Thursday, 29 August 2013

Almond, Polenta and Lemon Cake with blackberry compote

Almond, Polenta and Lemon Cake
with blackberry compote

Blackberries, or brambles, are probably the most widely foraged foodstuff in the UK.  This is probably a dangerous claim as we seem to have rediscovered our passion for "foraging", but during their season it's hard to take a country walk and not come across someone picking blackberries.  Speak to any seasoned blackberry picker and they'll tell you they have a favourite spot they return to year after year.  That's not to say they'll tell you where it is - blackberry patches are jealously guarded - but it is the spot they will head for each year to try their luck.  That first picking is invested with more hope than expectation.  Will the fruit be plump or seedy?  Fit for a blackberry and apple pie or destined to be sieved for a fruit jelly?

Wild Blackberries

A late, wet start to spring has turned out to be perfect for fruit growing in the UK.  From gooseberries through berries, cherries and currants, all have cropped well this year.  Now plums and gages are starting to arrive and tasting sweet as nectar.  Apples and pears are expected to produce bumper crops too.  Right now it's the turn of wild blackberries, so much better than cultivated ones and they're free.  Foraging is by its nature anarchic but my own written rules are 'leave some for somebody else'.

Almond,  Polenta and Lemon Cake

Blackberry is a fruit I would never plant on my allotment.  It's a bit of a thug and will take over if you let it. Besides, wherever there is a bit of uncultivated land, there is likely to be a bramble patch.  Birds disperse the seeds very efficiently.  If you want a better behaved option, go for loganberry which is a cross between a blackberry and a raspberry.  If you do pick wild blackberries, folklore has it that you shouldn't take them after Michaelmas (29 September) as the Devil will have spat on them.  Superstitious or not, by the end of September in the UK you're unlikely to find berries you'd actually want to eat.

Almond, Polenta and Lemon Cake
with blackberry compote

My first pickings this year proved to be packed with juice, making the seeds barely noticeable.  Half of the berries were the basis for a classic apple and blackberry crumble.  The rest I warmed with a little sugar to enjoy as a compote which would be good, I thought, with a little almond 'something'.  I had almonds; I had polenta; and I had lemons.  With those ingredients, The River Cafe Cookbook was the first book I reached for. Their recipe for Torta di Polenta, Mandorle e Limone is the basis for the recipe below.  I know it's sacrilege, but I did change a few things.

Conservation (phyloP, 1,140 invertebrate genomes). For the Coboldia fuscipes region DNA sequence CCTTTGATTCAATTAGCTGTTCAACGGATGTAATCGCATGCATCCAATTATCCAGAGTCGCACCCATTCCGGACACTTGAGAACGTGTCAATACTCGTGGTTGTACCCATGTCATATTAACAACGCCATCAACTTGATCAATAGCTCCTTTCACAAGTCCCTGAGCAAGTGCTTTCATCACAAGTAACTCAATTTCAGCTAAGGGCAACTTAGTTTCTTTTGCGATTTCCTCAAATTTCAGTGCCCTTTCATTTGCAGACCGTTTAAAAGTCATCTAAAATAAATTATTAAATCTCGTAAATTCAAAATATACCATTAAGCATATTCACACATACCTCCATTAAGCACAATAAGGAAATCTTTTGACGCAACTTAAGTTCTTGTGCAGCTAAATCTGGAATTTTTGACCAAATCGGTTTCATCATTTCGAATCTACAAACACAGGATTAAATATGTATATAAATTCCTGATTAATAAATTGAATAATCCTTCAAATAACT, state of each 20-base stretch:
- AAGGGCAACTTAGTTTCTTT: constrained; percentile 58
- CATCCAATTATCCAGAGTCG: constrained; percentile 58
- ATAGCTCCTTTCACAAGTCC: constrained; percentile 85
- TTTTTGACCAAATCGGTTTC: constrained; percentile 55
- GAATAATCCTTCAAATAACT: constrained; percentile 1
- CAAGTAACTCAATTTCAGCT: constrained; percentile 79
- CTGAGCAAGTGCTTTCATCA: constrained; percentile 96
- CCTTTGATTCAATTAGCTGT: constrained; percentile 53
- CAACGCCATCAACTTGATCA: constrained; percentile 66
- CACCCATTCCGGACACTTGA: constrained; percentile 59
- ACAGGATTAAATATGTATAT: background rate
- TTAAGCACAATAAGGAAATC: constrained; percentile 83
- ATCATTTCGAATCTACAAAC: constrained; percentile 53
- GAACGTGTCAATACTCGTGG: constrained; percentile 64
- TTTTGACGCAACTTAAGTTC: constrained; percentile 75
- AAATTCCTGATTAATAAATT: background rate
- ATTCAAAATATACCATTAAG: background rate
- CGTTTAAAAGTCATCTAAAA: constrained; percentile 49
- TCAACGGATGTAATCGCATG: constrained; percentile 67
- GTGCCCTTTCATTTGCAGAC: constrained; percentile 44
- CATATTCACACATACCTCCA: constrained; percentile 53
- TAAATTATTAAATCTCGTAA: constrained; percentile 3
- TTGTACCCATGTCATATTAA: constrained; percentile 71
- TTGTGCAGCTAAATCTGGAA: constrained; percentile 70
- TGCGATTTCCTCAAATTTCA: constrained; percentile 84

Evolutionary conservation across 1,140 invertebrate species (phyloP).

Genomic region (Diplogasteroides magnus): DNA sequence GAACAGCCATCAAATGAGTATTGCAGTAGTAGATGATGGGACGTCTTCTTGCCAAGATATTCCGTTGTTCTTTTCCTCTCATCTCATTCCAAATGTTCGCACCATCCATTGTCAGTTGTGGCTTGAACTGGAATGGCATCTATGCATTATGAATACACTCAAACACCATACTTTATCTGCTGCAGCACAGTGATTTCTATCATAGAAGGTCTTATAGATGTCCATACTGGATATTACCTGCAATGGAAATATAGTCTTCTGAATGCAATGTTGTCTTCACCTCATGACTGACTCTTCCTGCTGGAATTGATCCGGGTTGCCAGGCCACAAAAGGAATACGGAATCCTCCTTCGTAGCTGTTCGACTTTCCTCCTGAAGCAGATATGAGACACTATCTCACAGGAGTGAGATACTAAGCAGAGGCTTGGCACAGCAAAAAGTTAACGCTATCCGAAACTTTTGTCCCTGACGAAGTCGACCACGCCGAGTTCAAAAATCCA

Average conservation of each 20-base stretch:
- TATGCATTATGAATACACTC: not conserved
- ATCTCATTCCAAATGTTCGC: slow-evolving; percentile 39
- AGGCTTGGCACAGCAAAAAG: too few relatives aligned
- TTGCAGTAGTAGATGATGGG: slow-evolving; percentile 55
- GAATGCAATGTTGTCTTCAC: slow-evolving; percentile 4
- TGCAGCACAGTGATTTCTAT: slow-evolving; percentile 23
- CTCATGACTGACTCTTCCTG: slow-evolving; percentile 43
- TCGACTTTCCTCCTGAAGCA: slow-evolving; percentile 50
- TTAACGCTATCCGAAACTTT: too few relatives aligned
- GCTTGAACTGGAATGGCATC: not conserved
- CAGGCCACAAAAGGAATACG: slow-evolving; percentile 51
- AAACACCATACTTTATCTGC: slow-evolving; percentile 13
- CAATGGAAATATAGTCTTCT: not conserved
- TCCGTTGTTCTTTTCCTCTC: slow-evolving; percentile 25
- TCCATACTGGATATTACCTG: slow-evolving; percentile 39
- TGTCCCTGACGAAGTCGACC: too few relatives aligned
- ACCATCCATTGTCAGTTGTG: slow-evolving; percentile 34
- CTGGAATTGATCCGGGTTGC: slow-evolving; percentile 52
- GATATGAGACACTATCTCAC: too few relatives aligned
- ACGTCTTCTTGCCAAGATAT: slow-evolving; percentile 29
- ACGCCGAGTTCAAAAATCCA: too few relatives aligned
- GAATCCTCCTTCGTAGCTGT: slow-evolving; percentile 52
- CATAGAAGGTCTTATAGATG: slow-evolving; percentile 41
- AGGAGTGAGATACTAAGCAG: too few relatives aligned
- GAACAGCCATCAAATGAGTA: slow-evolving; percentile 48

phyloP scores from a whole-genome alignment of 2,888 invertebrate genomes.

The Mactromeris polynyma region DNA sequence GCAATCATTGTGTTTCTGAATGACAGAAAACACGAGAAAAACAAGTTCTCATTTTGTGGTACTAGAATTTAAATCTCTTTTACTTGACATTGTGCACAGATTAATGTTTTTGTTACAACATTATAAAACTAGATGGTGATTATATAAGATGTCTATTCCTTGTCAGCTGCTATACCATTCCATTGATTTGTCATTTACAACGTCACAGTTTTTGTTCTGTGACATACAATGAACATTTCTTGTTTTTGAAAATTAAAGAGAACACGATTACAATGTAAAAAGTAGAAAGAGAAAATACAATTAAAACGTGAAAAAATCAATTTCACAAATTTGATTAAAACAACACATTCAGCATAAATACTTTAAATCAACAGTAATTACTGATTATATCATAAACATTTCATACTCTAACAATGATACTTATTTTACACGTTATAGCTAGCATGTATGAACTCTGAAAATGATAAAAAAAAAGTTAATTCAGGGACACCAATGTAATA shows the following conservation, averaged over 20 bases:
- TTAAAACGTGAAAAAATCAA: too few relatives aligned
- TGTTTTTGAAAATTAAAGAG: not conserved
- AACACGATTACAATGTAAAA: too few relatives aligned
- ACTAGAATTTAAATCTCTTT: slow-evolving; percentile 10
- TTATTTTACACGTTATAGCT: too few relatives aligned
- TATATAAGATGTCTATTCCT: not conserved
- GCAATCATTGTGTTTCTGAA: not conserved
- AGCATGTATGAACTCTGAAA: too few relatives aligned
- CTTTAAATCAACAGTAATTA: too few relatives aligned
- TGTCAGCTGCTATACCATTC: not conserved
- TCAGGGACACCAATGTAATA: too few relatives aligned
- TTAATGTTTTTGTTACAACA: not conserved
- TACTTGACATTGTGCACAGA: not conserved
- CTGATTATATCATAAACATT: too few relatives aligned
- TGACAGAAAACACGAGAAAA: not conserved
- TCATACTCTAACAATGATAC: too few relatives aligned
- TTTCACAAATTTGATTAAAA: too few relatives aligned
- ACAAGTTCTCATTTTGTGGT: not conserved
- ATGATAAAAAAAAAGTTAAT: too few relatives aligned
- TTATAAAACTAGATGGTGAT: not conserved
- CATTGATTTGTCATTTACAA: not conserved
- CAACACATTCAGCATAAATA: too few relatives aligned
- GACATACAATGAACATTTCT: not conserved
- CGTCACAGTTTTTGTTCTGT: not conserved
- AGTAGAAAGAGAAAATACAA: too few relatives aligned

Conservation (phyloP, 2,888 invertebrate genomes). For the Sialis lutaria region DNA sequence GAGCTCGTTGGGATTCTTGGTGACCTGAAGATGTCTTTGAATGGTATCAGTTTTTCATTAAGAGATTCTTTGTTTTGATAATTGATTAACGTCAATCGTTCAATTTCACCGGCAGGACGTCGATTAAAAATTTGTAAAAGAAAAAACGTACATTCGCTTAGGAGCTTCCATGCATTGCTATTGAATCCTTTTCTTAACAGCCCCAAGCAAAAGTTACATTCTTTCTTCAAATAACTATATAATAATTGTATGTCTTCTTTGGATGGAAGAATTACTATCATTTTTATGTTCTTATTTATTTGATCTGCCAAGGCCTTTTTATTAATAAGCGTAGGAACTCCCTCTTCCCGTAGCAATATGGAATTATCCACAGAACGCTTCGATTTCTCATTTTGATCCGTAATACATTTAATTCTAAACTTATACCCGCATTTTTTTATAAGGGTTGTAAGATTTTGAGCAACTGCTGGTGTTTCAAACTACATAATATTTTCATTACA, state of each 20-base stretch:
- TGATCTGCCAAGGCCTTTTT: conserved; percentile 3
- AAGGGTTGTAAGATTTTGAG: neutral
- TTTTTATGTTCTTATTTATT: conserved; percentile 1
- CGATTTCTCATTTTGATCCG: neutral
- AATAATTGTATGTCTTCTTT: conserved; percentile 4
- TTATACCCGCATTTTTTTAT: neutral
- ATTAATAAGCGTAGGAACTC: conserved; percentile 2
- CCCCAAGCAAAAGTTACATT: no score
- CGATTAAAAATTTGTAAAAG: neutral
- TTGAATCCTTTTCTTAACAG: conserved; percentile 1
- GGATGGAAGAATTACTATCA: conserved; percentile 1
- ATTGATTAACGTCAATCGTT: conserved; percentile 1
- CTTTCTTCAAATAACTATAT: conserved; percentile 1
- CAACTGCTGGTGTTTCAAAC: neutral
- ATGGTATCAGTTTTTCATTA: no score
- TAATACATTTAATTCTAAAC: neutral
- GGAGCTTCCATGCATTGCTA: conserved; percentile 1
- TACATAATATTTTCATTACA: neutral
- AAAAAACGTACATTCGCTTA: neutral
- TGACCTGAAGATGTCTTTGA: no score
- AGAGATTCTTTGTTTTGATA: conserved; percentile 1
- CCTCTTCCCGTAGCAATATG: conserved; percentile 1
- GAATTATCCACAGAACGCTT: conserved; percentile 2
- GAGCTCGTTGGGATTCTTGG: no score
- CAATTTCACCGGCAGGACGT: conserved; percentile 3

Not wanting a cake as large as 30cm, I cut down the recipe to suit a 17cm x 6cm round tin.  It produced a beautifully light cake which is also gluten-free.  I found the lemon didn't come through quite enough for me so I increased the amount of lemon zest recommended.  I should mention the finished cake is fairly fragile so take extra care to prepare the tin.  The cake keeps well for a couple of days but it will lose its crunch.

Almond, Polenta and Lemon Cake
with blackberry compote
(Serves 4-6)

150g (6oz) unsalted butter, softened
150g (6oz) caster sugar
2 medium eggs
150g (6oz) almonds, skinned and ground fairly finely (or use ready-ground almonds)
Half a tsp of vanilla extract (or qtr tsp of vanilla powder - Ndali brand is very good)
Zest of 2 lemons
Juice of half a lemon
75g (3oz) polenta
Half a teaspoon baking powder
Pinch of salt

For the compote:
300g (12oz) blackberries
25-50g (1-2oz) icing sugar (depending on sweetness of berries)

Preheat oven 170C (fan 150C)/Gas 3.
Lightly butter a 17cm x 6cm round tin and dust with polenta.
Cream the butter well with the caster sugar.  Add the ground almonds and vanilla and mix briefly.  Gradually beat in the eggs. 
Gently fold in the lemon zest and juice, followed by the polenta, baking powder and salt.
Spoon the mixture into the prepared tin and bake for about 30 minutes or until a skewer comes out fairly clean (under-cooked is better than over-cooked).  Leave to cool in the tin before turning out.

While the cake is cooking, put the blackberries in a heavy-bottomed pan with no more than 1 tablespoon of water.  Heat until the juices flow.  Remove from the heat and mix in 30g of icing sugar, adding more if the compote is too tart.  

Spoon a little compote alongside a slice of cake.  I don't think it needs the addition of cream but it's up to you.